Random Thoughts on New Year’s Eve

New Years Eve has nearly always made me sad. To me it was not the beginning of a New Year, but the death of an old one.

I suppose I’ve always been the kind of person to look back upon my life rather than look ahead. You can see that in what I write — especially in my journals, but also in posts on my blogs.

As a child I’d envy my parents because they got to go out to parties while I was stuck home with babysitters. Their party hats and nosiemakers the next day were little consolation to a child.

As a teenager I babysat for couples who went out for New Year’s Eve. I’d envision sparkling parties and bubbly champagne and passionate kisses when the clock chimed midnight. Instead of parties I’d be writing in my journal as the old year became the new.

Then when I did have a boyfriend, we celebrated in various ways. I remember a party with some of his college buddies. Kind of lame. I remember one or two New Year’s Eves in Wisconsin — the most memorable being the one in which the proprietor of the bar shouted “drink more whiskey” while tossing firecrackers in the wood burning stove and arguing with me (a vegetarian at the time) about the merits of trapping poor defenseless animals. On the way back to the cabin I grazed a deer.

When the kids were small we’d celebrate with my brother and put the clocks ahead a few hours. Then we’d blow noisemakers and drink sparkling apple cider and hug everyone. The kids never figured it out.

We did celebrate 2000 by going to the National Mall in Washington DC. That was cold and wild. We even let the kids sample champagne at very tender ages. (shhhhh, don’t call the authorities).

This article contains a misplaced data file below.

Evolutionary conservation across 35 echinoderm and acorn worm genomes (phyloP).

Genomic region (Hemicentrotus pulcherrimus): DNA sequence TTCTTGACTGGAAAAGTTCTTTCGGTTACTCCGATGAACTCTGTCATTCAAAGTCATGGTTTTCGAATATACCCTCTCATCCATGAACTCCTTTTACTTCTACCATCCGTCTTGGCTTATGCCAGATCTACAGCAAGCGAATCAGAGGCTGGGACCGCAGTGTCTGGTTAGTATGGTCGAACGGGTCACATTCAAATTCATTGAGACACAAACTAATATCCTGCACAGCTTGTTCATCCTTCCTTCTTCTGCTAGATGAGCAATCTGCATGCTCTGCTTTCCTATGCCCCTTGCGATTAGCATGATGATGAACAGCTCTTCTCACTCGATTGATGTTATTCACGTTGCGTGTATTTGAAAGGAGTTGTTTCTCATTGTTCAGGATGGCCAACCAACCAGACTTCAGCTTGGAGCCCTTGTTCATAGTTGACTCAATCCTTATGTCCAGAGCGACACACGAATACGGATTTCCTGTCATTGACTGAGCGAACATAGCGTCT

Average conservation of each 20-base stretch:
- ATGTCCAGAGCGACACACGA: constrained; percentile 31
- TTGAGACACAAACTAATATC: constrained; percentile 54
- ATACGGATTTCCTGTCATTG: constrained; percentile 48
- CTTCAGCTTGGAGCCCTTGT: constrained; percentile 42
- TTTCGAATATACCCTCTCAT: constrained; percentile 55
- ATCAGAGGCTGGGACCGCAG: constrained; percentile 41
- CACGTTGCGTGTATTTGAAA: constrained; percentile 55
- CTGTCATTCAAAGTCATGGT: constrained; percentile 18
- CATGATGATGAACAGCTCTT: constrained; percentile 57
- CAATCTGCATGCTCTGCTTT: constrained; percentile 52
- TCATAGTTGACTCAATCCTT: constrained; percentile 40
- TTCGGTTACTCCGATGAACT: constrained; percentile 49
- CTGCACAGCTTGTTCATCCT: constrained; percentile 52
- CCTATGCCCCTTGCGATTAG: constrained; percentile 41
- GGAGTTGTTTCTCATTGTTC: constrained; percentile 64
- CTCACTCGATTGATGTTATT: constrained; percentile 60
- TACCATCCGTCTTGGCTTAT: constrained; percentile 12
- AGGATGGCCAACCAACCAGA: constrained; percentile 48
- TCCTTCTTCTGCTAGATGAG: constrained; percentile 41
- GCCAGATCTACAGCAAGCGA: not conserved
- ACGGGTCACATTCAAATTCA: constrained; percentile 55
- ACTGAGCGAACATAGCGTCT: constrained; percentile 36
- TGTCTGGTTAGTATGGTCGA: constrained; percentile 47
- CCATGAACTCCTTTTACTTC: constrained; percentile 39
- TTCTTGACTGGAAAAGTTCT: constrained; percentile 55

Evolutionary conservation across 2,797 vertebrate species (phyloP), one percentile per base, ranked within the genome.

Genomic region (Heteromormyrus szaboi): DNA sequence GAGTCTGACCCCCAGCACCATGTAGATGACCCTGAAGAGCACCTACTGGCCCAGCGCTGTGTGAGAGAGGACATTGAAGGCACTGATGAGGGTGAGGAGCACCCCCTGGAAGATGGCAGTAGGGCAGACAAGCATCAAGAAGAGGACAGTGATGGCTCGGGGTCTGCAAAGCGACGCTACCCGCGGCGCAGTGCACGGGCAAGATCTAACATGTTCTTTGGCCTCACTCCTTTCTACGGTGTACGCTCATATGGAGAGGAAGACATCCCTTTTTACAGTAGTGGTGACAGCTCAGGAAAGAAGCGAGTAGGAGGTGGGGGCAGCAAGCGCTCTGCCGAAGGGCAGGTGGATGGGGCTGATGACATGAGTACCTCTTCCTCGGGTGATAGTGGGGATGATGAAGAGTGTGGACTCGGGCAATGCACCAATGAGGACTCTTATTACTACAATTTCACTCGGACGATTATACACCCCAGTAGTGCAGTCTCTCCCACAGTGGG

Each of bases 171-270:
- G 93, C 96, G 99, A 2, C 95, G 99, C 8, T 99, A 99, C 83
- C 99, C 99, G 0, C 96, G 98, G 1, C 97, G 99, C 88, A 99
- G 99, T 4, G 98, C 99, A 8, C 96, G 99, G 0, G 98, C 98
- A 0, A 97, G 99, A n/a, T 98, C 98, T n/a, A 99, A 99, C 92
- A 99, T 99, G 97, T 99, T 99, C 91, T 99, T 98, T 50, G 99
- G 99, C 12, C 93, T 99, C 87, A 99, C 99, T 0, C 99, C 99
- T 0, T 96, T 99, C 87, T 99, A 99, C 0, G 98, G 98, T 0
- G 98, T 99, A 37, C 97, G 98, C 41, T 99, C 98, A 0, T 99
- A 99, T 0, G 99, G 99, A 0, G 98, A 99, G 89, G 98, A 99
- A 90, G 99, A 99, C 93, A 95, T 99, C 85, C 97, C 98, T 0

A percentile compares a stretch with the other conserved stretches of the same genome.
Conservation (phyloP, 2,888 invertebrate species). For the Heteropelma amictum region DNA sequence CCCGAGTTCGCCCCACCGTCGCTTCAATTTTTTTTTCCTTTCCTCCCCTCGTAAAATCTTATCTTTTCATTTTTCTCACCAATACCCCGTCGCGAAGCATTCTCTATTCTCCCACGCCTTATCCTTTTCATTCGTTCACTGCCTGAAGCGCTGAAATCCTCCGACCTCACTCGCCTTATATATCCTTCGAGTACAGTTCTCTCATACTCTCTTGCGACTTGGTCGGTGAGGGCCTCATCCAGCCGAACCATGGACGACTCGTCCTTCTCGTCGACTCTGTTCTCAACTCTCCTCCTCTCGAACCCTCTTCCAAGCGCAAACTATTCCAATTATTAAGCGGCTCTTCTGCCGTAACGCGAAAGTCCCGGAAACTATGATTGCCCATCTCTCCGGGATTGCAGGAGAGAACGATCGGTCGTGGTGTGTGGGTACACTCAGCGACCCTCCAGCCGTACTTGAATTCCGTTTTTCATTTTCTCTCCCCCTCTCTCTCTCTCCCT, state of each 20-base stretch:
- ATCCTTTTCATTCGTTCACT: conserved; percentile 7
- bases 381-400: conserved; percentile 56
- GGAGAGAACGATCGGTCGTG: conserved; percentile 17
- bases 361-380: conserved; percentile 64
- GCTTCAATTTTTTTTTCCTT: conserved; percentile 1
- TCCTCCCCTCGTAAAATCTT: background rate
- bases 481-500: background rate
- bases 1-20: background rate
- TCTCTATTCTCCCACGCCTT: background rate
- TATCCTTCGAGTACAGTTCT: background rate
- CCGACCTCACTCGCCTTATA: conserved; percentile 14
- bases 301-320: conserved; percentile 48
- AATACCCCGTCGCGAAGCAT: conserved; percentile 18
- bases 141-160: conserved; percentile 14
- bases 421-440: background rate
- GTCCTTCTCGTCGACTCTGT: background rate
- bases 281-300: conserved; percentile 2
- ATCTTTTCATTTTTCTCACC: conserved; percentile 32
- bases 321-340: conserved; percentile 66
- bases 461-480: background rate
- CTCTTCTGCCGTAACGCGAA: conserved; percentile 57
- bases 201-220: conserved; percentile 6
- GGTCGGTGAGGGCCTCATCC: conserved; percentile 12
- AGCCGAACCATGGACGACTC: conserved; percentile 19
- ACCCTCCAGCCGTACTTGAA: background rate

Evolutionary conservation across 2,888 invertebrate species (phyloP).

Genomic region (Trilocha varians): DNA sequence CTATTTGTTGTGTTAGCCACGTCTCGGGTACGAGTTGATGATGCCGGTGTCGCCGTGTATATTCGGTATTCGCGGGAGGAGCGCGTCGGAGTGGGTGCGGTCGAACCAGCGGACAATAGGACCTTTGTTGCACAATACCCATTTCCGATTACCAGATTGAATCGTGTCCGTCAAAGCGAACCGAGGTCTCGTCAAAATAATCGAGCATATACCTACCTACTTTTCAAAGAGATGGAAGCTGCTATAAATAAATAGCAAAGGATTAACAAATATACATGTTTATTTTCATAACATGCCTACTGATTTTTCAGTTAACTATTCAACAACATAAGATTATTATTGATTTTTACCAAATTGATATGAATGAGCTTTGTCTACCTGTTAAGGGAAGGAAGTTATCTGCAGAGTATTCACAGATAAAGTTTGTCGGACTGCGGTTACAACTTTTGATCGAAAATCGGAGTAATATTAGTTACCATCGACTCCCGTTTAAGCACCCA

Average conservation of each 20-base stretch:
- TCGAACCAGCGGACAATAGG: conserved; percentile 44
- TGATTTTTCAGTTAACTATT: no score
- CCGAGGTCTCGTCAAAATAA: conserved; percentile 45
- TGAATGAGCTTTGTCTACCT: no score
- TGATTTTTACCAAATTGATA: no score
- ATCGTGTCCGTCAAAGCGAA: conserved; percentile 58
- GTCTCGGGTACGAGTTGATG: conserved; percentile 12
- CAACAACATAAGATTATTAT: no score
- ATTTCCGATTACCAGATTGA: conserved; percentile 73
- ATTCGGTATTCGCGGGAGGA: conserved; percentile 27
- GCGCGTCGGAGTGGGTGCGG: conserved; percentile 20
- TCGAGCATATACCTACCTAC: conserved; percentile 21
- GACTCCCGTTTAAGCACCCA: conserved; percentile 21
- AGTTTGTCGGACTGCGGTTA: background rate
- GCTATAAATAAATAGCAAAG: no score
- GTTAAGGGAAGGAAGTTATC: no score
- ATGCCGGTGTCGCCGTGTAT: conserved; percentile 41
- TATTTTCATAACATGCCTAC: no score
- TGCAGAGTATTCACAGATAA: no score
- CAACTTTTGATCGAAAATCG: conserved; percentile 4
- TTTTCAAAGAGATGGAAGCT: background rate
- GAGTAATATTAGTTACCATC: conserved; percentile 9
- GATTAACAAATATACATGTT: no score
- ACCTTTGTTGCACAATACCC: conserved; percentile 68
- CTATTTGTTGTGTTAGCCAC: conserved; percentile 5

Most recently we’ve slept through the festivities. Either because we had to drive from Illinois to Maryland the next day or because we didn’t care.

Tonight Dean is in Elgin and we’re in Bethesda. Even though we’ve had a number of celebrations put on hold (or forgotten) this year, it feels really lonely to be without someone to kiss (or snuggle with) on new years eve. I realized today that Dean and I have not been alone on new year’s eve since the year we met.

Random thoughts about this year.

Larry — Mom’s friend and companion — I wish I’d been more understanding. I wish he could have lived longer.

Our Ireland trip — a very special time and one not soon forgotten

Marcia — what her family must be feeling these days

My mom — she was such a wonderful hostess this Christmas. The time we spent together was perfect.

My dad — love him — he takes a licking and keeps on ticking

The Inlaws — !

My blogging pals — Thank you for sharing your lives with me and for reading and commenting on mine. Happy New Year

7 thoughts on “Random Thoughts on New Year’s Eve

  1. I really enjoyed reading this, and so much of it seemed to match how I feel about New Year’s too. It sounds like you have some wonderful memories from 2008 though. I hope you create many more in 2009!


  2. Quite frankly, most new year’s eves I’m in bed by 10. I’ve never been one to care much about the changing of the calendar. It is far too arbitrary. And it seems to be one of those holidays—like Valentine’s Day, another one I couldn’t care less about—that makes as many people feel bad as good.

    I cringed when you grazed the deer…


  3. Thanks Helen. We do have some great memories.

    I never thought about it, but Valentine’s Day and New Year’s Eve are a lot alike in some ways. The deer actually grazed me. I was the most sober person in the car, it had just snowed several inches and I was driving about 5 miles an hour. My mom was delighted — she’d always wanted to have the experience of being in a car when it hit a deer.


  4. Ha… Yep. She sat in the back of the car giggling, delighted we’d hit a deer. Keep in mind the deer were happily trotting off in the woods as we discussed this. I’m sure if the deer were a bloody mess in front (or on top) of us she’d have been saying something else. (But you need to know my mom to really understand!)


  5. Happy 2009. I am like you – I don’t get the point of New Year celebrations. Especially here when everyone is off on their summer holidays spread across the country and the world, leaving our town … and us … deserted.


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